It’s not easy to get an agent. I would say it’s just as easy to write a script as it is to get an agent. It’s one of those seemingly impossible things at first, unfortunately. But once you have your portfolio and you have a few things going for you and you’ve established your voice, I think… I think you get an agent at the right time in your career. So if it’s really impossible, it might not be the right time. That’s my theory.
I had obviously reached out to agents before in my time, but never had much success. So I think it’s all about timing and we were just on the same page. We both wanted to establish my joke writing and all of that good stuff.
Let’s be real. Hundreds said no to me when I got my agent this time around, and that was with a deal on the table and an TV job coming up. So if you’re not having luck, change your focus to getting your work out there. Timing. Trust it.
As soon as I finished my first feature I went out to agents and on reflection, this was too soon. I didn’t have samples in different genres to showcase my talent. I’d often be asked for a comedy sample after they had read my drama scripts and for a long time, I didn’t have a comedy script. Last summer an agent reached out to me and I was querying at the same time. I had two offers of representation and went with my agents, which happened pretty quick once they read both a comedy and drama sample of my writing.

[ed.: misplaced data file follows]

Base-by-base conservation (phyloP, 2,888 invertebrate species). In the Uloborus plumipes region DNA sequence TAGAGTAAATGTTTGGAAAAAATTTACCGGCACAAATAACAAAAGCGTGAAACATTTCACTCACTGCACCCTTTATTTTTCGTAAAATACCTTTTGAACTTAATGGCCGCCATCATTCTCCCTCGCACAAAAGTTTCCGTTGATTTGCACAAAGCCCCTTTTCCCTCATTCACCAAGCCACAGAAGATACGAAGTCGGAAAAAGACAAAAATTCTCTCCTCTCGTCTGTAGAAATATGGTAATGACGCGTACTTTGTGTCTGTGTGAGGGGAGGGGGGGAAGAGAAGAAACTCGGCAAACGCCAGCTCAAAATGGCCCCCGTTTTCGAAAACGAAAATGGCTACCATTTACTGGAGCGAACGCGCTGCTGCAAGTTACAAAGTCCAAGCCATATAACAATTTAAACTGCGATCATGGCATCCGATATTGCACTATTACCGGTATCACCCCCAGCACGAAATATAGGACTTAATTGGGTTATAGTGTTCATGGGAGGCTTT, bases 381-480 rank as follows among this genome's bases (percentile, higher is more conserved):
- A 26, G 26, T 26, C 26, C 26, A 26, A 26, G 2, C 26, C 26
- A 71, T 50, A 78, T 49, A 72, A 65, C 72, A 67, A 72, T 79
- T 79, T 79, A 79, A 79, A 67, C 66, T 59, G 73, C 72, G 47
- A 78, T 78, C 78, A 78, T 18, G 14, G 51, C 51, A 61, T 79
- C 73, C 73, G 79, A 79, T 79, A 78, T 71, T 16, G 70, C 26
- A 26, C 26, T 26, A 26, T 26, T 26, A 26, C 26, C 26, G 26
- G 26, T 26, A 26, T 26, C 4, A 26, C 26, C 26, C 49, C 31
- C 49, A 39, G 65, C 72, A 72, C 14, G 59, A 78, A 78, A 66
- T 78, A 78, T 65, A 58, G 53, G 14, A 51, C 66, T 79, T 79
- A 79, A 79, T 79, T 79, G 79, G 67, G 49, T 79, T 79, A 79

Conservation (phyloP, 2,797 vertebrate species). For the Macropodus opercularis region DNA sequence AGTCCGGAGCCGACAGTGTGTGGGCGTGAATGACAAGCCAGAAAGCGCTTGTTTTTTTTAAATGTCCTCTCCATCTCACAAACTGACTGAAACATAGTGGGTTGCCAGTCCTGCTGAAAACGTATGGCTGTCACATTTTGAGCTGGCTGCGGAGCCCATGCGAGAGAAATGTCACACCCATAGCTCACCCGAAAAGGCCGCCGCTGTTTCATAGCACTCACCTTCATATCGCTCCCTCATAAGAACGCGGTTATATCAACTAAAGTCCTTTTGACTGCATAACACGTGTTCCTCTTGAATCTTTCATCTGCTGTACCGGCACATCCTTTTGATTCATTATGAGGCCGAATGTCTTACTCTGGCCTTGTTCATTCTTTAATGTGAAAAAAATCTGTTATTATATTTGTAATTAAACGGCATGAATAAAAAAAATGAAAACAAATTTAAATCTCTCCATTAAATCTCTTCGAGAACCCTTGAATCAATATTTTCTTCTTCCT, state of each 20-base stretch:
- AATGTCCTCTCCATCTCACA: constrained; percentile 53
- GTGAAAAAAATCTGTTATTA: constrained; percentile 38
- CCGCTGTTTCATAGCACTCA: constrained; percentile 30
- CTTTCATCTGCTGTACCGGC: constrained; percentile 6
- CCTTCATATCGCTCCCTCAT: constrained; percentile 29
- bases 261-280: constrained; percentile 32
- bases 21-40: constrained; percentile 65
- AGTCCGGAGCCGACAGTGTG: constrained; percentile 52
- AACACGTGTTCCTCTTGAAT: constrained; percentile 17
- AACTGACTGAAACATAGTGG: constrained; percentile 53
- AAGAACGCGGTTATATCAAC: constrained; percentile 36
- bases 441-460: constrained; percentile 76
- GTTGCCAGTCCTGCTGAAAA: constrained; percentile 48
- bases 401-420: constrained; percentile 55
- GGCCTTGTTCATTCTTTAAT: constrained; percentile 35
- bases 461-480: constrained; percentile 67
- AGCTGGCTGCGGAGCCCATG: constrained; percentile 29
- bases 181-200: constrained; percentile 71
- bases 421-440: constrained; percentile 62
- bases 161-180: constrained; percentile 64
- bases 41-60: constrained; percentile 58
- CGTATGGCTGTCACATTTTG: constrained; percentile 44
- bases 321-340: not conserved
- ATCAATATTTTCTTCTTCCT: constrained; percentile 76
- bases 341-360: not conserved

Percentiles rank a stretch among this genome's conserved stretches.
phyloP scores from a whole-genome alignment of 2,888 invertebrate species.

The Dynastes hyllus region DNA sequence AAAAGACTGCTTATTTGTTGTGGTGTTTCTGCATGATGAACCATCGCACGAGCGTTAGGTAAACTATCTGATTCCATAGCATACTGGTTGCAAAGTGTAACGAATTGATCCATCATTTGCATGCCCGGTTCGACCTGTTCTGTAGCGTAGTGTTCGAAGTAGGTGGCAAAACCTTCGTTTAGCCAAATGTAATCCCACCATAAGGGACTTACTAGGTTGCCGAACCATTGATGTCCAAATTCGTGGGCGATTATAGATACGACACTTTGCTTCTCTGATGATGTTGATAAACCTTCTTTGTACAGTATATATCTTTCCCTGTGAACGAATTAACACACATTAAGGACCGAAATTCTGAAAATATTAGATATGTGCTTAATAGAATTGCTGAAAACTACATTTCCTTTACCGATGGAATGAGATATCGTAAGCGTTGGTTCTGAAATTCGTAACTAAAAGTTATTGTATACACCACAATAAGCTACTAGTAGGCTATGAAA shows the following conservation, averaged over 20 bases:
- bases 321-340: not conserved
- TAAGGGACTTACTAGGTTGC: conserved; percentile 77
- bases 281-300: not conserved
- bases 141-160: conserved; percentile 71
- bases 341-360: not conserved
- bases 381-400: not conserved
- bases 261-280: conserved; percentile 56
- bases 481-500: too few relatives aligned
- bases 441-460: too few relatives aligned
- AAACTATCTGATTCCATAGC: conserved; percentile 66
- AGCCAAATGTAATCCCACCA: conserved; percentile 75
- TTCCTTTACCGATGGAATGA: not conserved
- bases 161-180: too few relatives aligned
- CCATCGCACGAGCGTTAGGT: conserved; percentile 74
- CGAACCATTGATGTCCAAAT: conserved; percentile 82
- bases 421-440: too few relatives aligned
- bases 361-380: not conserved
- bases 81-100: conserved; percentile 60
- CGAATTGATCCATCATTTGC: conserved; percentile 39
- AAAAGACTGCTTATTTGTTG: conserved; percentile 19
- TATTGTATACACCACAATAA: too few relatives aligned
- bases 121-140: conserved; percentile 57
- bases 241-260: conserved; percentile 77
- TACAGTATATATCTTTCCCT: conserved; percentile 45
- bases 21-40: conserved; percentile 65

I don’t recommend sending scripts in the first instance, it’ll just get deleted if unsolicited. Email with a short query letter and ask if they would be interested in reading a sample of your work. If they agree, it’s now solicited and also a mental YES in their mind.
For me, it was sort of like a courtship over a couple of years. I approached the agency through email, to enquire about representation & at the time, it just wasn’t to be. So I spent more time focusing on getting better at stand up, and trying to build a name for myself – and then approached them again. That time, the Edinburgh Festival was just starting for the year so it was bad timing.
I kept emailing other agencies and went for a few meetings with different ones. One thing I think is useful is to catalogue all your achievements in a sort of “comedy CV” that you can send out to agencies – so they know what you’ve been up to and what you’d like to be doing in the future.
The final time I got in contact with Hannah Layton Management, I had just got to the finals of the Funny Women stand up comedy competition and got some recent paid writing work for a Hat Trick Productions podcast (SeanceCast), and I guess it just felt like it slotted into place then. I should probably stress that the week before I got signed to Hannah Layton I also had two other separate agency rejections – so, although it’s easy to get disheartened – it’s good to be proactive and chase things up.